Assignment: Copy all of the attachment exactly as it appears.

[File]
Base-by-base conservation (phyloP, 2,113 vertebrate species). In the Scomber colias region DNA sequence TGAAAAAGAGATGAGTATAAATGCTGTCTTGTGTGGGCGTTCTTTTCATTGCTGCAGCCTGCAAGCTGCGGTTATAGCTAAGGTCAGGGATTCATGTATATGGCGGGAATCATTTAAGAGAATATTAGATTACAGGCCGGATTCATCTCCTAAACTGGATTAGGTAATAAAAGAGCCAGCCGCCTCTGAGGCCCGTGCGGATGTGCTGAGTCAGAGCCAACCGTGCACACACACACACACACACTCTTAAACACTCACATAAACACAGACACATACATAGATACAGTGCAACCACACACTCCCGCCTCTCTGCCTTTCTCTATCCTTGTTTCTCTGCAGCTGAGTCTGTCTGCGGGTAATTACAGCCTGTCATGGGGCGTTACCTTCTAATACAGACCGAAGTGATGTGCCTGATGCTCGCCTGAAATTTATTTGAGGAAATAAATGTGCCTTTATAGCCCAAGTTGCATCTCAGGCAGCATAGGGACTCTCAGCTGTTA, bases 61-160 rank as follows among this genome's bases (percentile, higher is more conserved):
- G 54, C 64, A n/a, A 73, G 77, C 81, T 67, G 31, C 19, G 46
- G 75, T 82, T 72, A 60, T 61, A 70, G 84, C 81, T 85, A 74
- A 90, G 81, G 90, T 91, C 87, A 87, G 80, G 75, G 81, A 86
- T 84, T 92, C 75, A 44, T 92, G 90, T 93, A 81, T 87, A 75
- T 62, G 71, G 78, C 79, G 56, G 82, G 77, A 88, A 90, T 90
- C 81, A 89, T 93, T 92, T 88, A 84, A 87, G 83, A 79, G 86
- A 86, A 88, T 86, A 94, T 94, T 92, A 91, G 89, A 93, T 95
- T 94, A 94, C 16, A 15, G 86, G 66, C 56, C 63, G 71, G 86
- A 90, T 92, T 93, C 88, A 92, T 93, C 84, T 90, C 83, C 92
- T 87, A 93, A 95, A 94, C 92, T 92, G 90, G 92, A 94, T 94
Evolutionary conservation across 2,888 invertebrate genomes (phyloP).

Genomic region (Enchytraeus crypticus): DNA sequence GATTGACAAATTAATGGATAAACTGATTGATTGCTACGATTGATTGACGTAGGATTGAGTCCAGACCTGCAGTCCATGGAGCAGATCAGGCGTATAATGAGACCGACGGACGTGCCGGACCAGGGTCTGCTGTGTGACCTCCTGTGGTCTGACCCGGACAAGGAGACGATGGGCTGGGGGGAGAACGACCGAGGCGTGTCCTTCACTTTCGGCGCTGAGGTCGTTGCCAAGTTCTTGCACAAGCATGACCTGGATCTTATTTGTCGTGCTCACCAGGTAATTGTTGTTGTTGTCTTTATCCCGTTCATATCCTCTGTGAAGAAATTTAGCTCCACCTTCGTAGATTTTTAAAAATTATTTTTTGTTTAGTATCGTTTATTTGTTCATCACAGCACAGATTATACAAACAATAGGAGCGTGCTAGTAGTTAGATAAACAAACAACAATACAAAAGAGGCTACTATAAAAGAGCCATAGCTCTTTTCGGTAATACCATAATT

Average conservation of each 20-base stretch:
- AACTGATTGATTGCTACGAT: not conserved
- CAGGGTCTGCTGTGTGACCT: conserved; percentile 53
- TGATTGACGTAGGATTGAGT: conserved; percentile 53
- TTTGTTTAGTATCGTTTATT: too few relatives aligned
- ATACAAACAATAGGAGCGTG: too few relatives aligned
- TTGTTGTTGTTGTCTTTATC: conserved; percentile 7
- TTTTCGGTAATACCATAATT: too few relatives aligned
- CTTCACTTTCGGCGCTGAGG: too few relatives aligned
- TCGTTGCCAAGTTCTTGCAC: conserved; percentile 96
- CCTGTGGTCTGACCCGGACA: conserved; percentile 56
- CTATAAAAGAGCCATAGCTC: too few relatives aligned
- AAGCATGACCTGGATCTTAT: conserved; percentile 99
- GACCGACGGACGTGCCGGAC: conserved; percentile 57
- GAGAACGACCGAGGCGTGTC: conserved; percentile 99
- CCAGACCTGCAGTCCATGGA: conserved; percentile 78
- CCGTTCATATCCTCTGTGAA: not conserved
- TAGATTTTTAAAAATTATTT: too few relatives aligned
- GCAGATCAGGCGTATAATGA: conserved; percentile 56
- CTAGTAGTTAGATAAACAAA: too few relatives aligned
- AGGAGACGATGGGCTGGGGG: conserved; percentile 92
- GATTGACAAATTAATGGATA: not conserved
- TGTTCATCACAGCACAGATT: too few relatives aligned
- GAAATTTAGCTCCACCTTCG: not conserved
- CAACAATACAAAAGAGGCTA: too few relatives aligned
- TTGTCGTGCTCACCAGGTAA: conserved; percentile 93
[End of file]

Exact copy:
Base-by-base conservation (phyloP, 2,113 vertebrate species). In the Scomber colias region DNA sequence TGAAAAAGAGATGAGTATAAATGCTGTCTTGTGTGGGCGTTCTTTTCATTGCTGCAGCCTGCAAGCTGCGGTTATAGCTAAGGTCAGGGATTCATGTATATGGCGGGAATCATTTAAGAGAATATTAGATTACAGGCCGGATTCATCTCCTAAACTGGATTAGGTAATAAAAGAGCCAGCCGCCTCTGAGGCCCGTGCGGATGTGCTGAGTCAGAGCCAACCGTGCACACACACACACACACACTCTTAAACACTCACATAAACACAGACACATACATAGATACAGTGCAACCACACACTCCCGCCTCTCTGCCTTTCTCTATCCTTGTTTCTCTGCAGCTGAGTCTGTCTGCGGGTAATTACAGCCTGTCATGGGGCGTTACCTTCTAATACAGACCGAAGTGATGTGCCTGATGCTCGCCTGAAATTTATTTGAGGAAATAAATGTGCCTTTATAGCCCAAGTTGCATCTCAGGCAGCATAGGGACTCTCAGCTGTTA, bases 61-160 rank as follows among this genome's bases (percentile, higher is more conserved):
- G 54, C 64, A n/a, A 73, G 77, C 81, T 67, G 31, C 19, G 46
- G 75, T 82, T 72, A 60, T 61, A 70, G 84, C 81, T 85, A 74
- A 90, G 81, G 90, T 91, C 87, A 87, G 80, G 75, G 81, A 86
- T 84, T 92, C 75, A 44, T 92, G 90, T 93, A 81, T 87, A 75
- T 62, G 71, G 78, C 79, G 56, G 82, G 77, A 88, A 90, T 90
- C 81, A 89, T 93, T 92, T 88, A 84, A 87, G 83, A 79, G 86
- A 86, A 88, T 86, A 94, T 94, T 92, A 91, G 89, A 93, T 95
- T 94, A 94, C 16, A 15, G 86, G 66, C 56, C 63, G 71, G 86
- A 90, T 92, T 93, C 88, A 92, T 93, C 84, T 90, C 83, C 92
- T 87, A 93, A 95, A 94, C 92, T 92, G 90, G 92, A 94, T 94
Evolutionary conservation across 2,888 invertebrate genomes (phyloP).

Genomic region (Enchytraeus crypticus): DNA sequence GATTGACAAATTAATGGATAAACTGATTGATTGCTACGATTGATTGACGTAGGATTGAGTCCAGACCTGCAGTCCATGGAGCAGATCAGGCGTATAATGAGACCGACGGACGTGCCGGACCAGGGTCTGCTGTGTGACCTCCTGTGGTCTGACCCGGACAAGGAGACGATGGGCTGGGGGGAGAACGACCGAGGCGTGTCCTTCACTTTCGGCGCTGAGGTCGTTGCCAAGTTCTTGCACAAGCATGACCTGGATCTTATTTGTCGTGCTCACCAGGTAATTGTTGTTGTTGTCTTTATCCCGTTCATATCCTCTGTGAAGAAATTTAGCTCCACCTTCGTAGATTTTTAAAAATTATTTTTTGTTTAGTATCGTTTATTTGTTCATCACAGCACAGATTATACAAACAATAGGAGCGTGCTAGTAGTTAGATAAACAAACAACAATACAAAAGAGGCTACTATAAAAGAGCCATAGCTCTTTTCGGTAATACCATAATT

Average conservation of each 20-base stretch:
- AACTGATTGATTGCTACGAT: not conserved
- CAGGGTCTGCTGTGTGACCT: conserved; percentile 53
- TGATTGACGTAGGATTGAGT: conserved; percentile 53
- TTTGTTTAGTATCGTTTATT: too few relatives aligned
- ATACAAACAATAGGAGCGTG: too few relatives aligned
- TTGTTGTTGTTGTCTTTATC: conserved; percentile 7
- TTTTCGGTAATACCATAATT: too few relatives aligned
- CTTCACTTTCGGCGCTGAGG: too few relatives aligned
- TCGTTGCCAAGTTCTTGCAC: conserved; percentile 96
- CCTGTGGTCTGACCCGGACA: conserved; percentile 56
- CTATAAAAGAGCCATAGCTC: too few relatives aligned
- AAGCATGACCTGGATCTTAT: conserved; percentile 99
- GACCGACGGACGTGCCGGAC: conserved; percentile 57
- GAGAACGACCGAGGCGTGTC: conserved; percentile 99
- CCAGACCTGCAGTCCATGGA: conserved; percentile 78
- CCGTTCATATCCTCTGTGAA: not conserved
- TAGATTTTTAAAAATTATTT: too few relatives aligned
- GCAGATCAGGCGTATAATGA: conserved; percentile 56
- CTAGTAGTTAGATAAACAAA: too few relatives aligned
- AGGAGACGATGGGCTGGGGG: conserved; percentile 92
- GATTGACAAATTAATGGATA: not conserved
- TGTTCATCACAGCACAGATT: too few relatives aligned
- GAAATTTAGCTCCACCTTCG: not conserved
- CAACAATACAAAAGAGGCTA: too few relatives aligned
- TTGTCGTGCTCACCAGGTAA: conserved; percentile 93